Ook hebben we de lokale rum en sports bar met de locals ontdekt. Helaas moesten we na 2 nachten dit eiland weer verlaten en zitten we inmiddels in Flores Guatemala dit verhaal in de bus te schrijven... Belize was unbelizeble. To be continued... xxx M & L & L
    Read more

  • Day139

    After a relatively short and comfortable journey (6.5 hours yay!) We made our way to our main destination of Belize, an island just off the coast called Caye Caulker.
    As we arrived the water changed colour to a tropical turquoise and we saw palm trees lining the edge of the island. We started walking north up the island on the main road towards the direction of our hotel. There are no vehicles allowed on the island except for golf buggies and bicycles, so we started seeing them everywhere, along with lots of dogs. Everywhere you looked were lots of fun coloured bars, restaurants and hotels, often with swing seating and adverts of happy hour everywhere.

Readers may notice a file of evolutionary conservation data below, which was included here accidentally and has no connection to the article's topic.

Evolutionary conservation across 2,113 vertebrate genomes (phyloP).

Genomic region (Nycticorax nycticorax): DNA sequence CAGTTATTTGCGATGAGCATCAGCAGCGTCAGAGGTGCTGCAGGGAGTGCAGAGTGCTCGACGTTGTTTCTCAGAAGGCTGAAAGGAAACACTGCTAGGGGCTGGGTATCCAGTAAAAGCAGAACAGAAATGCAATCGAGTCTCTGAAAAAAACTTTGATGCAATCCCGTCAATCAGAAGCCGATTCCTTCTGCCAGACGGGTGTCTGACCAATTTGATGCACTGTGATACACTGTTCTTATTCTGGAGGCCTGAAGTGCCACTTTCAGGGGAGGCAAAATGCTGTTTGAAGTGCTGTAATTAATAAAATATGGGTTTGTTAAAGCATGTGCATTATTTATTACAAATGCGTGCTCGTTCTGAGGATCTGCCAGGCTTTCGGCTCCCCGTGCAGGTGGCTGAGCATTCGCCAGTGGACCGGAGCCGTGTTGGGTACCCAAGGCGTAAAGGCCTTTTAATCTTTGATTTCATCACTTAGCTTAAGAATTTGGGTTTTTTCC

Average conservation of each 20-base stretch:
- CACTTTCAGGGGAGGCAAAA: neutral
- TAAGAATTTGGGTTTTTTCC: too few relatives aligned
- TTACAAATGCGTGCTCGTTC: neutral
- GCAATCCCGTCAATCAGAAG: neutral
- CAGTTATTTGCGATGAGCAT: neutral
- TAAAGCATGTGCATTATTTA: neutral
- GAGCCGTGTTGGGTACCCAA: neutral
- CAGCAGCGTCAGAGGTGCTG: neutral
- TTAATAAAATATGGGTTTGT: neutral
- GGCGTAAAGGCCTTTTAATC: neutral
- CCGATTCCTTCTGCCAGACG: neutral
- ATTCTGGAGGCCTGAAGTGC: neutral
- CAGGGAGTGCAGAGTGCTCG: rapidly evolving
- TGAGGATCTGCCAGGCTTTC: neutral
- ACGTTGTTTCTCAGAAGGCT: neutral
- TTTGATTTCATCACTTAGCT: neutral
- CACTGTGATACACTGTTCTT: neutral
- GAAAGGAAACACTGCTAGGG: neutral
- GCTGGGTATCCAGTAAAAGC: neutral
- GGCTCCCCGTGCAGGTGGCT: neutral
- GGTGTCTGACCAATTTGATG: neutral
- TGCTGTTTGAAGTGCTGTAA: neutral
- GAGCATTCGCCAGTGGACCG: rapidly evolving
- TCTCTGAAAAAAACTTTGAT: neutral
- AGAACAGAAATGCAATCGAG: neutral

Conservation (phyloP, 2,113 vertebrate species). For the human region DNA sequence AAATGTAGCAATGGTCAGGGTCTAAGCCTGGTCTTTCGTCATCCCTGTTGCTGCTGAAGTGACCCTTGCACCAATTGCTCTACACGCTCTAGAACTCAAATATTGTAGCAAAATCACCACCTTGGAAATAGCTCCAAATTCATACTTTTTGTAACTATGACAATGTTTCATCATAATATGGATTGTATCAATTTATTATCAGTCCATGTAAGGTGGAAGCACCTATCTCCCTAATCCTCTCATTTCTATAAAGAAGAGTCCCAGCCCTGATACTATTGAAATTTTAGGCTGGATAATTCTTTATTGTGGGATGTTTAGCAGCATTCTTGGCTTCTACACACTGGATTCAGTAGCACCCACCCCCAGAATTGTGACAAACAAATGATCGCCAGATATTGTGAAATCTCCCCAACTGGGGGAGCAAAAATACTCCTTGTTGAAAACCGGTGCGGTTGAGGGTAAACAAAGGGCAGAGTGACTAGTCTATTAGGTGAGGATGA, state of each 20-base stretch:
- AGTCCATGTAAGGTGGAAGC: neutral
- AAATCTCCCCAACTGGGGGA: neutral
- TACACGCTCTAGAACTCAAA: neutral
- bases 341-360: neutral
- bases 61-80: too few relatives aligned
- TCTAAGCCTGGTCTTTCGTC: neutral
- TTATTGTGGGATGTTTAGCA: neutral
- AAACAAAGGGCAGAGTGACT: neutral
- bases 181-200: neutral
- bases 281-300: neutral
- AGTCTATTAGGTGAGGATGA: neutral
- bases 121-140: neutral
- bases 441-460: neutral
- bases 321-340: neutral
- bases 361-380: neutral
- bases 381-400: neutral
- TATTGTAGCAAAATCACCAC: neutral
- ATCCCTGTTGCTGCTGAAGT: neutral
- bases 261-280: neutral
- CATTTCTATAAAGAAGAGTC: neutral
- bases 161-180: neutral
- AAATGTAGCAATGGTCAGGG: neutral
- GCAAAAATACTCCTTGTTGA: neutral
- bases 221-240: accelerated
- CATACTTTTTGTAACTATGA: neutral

After dumping our stuff and getting changed we went for a stroll and enjoyed exploring the island. It's not big at all so very easy to get around. We wandered up to the famous 'Split' where the south island is separated by the north after a hurricane divided the two. There was always a small channel for boats but the hurricane made it much wider, although still easy to swim across at roughly only 15 metres wide.